"That's sick. You could understand some terrified 19-year-old private losing it. But that's what NCOs are for—to lead and set an example."

Last night we handed our dossier of evidence to the Ministry of Defence. A Military Police investigation is now under way.


By Chris Ryan

THIS appalling footage filled me with revulsion —and every professional British soldier would agree.

Seeing supposedly highly-trained troops beating defenceless teenagers to a pulp—and laughing about it in a brutal home video— made me sick to my stomach.

It is something I have never experienced in 20 years of soldiering—and something I hope never to see again.

This small group of men have at a stroke trashed the reputation of our forces around the globe.

The backlash may be fearsome. How can we ever win the battle for the hearts and minds of the Iraqi people if we behave like the brutal dictatorship we were sent to remove?

And how can they—or any other population that British troops are entrusted to protect—ever put their faith in us again?

I can only pray this is an isolated incident because it makes a mockery of all the good work and sacrifices our servicemen and women have made in Iraq.

Now they face months, if not years, of increased danger, rebuilding the damage this senseless minority has caused.

And it terrifies me that these men have become so de-sensitised that they can behave like this.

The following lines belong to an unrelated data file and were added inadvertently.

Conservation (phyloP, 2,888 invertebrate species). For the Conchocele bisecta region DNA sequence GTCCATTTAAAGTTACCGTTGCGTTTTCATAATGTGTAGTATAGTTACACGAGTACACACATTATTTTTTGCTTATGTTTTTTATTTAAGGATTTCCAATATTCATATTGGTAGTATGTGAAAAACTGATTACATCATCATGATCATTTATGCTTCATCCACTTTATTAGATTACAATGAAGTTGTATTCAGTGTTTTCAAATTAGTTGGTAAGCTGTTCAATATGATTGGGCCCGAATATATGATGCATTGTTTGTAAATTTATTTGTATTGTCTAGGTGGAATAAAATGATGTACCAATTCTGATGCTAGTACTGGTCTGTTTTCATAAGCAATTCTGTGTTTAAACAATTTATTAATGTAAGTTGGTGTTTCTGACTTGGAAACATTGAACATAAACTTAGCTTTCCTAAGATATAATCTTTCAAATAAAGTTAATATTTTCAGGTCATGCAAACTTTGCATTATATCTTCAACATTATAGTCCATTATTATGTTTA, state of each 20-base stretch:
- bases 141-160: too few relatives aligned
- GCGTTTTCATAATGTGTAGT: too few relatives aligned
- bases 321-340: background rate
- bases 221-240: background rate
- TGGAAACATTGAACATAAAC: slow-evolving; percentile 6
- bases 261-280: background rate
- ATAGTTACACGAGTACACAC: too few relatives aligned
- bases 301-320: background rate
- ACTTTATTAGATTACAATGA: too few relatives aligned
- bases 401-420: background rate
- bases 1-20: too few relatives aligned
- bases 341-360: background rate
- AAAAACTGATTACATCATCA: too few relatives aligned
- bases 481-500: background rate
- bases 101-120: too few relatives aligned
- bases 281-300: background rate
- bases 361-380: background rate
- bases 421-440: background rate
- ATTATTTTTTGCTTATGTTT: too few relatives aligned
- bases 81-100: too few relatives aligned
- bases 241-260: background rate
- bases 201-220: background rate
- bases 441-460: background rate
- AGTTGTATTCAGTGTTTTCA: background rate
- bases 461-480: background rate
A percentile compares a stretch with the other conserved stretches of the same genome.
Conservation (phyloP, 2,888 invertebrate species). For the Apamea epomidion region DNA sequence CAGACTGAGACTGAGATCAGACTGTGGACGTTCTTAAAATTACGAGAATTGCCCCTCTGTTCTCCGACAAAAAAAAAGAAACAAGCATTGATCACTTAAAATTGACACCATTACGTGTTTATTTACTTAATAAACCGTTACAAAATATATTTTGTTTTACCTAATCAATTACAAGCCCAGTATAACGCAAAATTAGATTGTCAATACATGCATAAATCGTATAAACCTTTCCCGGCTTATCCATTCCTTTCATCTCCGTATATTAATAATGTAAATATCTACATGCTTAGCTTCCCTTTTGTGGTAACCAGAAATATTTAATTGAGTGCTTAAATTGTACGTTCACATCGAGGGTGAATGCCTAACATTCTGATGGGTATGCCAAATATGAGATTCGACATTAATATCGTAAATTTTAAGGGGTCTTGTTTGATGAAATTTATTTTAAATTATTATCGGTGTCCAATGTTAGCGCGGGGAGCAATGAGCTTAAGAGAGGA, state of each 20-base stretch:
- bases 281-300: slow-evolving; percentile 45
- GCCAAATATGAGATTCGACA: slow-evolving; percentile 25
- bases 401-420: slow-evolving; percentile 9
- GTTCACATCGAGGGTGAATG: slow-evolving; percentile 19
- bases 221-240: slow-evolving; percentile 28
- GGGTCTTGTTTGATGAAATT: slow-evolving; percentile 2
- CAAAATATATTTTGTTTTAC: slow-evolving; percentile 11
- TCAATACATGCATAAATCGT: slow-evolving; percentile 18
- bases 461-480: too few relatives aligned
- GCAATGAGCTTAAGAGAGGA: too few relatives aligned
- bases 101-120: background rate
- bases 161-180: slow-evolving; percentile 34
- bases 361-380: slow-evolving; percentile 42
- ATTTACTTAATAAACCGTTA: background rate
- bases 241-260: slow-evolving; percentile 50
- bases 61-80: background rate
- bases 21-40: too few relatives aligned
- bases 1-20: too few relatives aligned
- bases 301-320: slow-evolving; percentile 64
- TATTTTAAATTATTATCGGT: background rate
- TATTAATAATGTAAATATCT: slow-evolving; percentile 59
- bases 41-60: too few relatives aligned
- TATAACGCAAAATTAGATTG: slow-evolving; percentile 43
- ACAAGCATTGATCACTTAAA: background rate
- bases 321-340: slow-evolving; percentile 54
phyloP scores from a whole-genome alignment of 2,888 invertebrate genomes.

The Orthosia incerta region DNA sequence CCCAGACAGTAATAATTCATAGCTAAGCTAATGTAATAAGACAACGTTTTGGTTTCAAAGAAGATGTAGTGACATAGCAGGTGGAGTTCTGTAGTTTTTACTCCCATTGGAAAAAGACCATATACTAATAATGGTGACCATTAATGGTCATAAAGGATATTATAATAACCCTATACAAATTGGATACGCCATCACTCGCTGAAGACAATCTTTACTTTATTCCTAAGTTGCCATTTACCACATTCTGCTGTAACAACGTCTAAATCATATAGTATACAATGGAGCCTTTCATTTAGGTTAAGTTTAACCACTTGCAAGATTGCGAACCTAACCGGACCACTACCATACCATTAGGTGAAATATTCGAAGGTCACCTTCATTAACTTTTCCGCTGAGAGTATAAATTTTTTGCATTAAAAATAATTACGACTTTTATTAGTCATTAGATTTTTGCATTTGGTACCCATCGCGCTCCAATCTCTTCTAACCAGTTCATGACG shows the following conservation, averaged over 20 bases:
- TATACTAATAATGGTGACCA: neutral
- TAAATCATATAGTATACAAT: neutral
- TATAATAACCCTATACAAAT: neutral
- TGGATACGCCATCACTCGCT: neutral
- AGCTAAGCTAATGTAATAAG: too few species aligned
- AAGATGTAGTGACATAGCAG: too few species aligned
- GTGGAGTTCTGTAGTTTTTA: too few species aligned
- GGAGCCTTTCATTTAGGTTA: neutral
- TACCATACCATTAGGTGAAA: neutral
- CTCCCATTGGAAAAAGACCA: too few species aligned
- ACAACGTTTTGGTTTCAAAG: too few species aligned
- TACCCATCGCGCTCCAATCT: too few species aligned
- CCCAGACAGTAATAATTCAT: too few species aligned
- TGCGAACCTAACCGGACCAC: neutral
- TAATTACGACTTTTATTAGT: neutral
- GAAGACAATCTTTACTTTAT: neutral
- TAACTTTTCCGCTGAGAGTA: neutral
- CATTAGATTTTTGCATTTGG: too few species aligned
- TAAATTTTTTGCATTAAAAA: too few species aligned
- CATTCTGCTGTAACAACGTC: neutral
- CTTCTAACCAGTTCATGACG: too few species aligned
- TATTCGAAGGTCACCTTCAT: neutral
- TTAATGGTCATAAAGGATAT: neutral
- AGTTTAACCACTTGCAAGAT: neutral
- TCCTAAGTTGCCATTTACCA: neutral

Make no mistake, this incident will be jumped upon by our enemy as a recruiting call for terrorists and will escalate hatred everywhere.

But there is no doubt in my mind that it must be exposed and stamped on, hard. It must never happen again. In the short term things will get a lot tougher for us—this could fuel the fires of insurgency in Iraq and around the world.

But long-term, exposing and stamping out this behaviour is the only way to regain respect and trust for the British Army.

These men must be drummed out, and quickly, before their behaviour can influence others.

I hesitate to call them soldiers —because their actions are so far removed from the exemplary standards we expect of our troops.

They have betrayed their comrades, their training and everything British forces have traditionally stood for—their overriding sense of duty and decency.

In the military we have something called Conduct After Capture—how you should behave if you've been captured and, more importantly, how you conduct yourself with enemy prisoners.

The Geneva Convention—which governs the actions of every single serving British soldier—makes it crystal clear that prisoners deserve humane treatment.

There was an outcry after the first Gulf War at the way Iraq treated our prisoners of war. No one can forget those pictures of our captured fliers, beaten and paraded on TV.

But how can we expect the Iraqis, or anyone else, to treat captured or kidnapped British troops and civilians with dignity now? These aren't even enemy combatants. Even in a hardened society like Iraq they're still children. There is no doubt Iraq is the most dangerous place on Earth right now. And peacekeeping missions are every bit as dangerous and stressful as open war. More British troops have died since the war ended than were killed in action.

In this case a few bad apples have clearly let things get out of hand.

Psychologically the pressure of seeing comrades and friends killed and injured has an enormous impact.

Things have been spiralling out of control in Iraq for some time.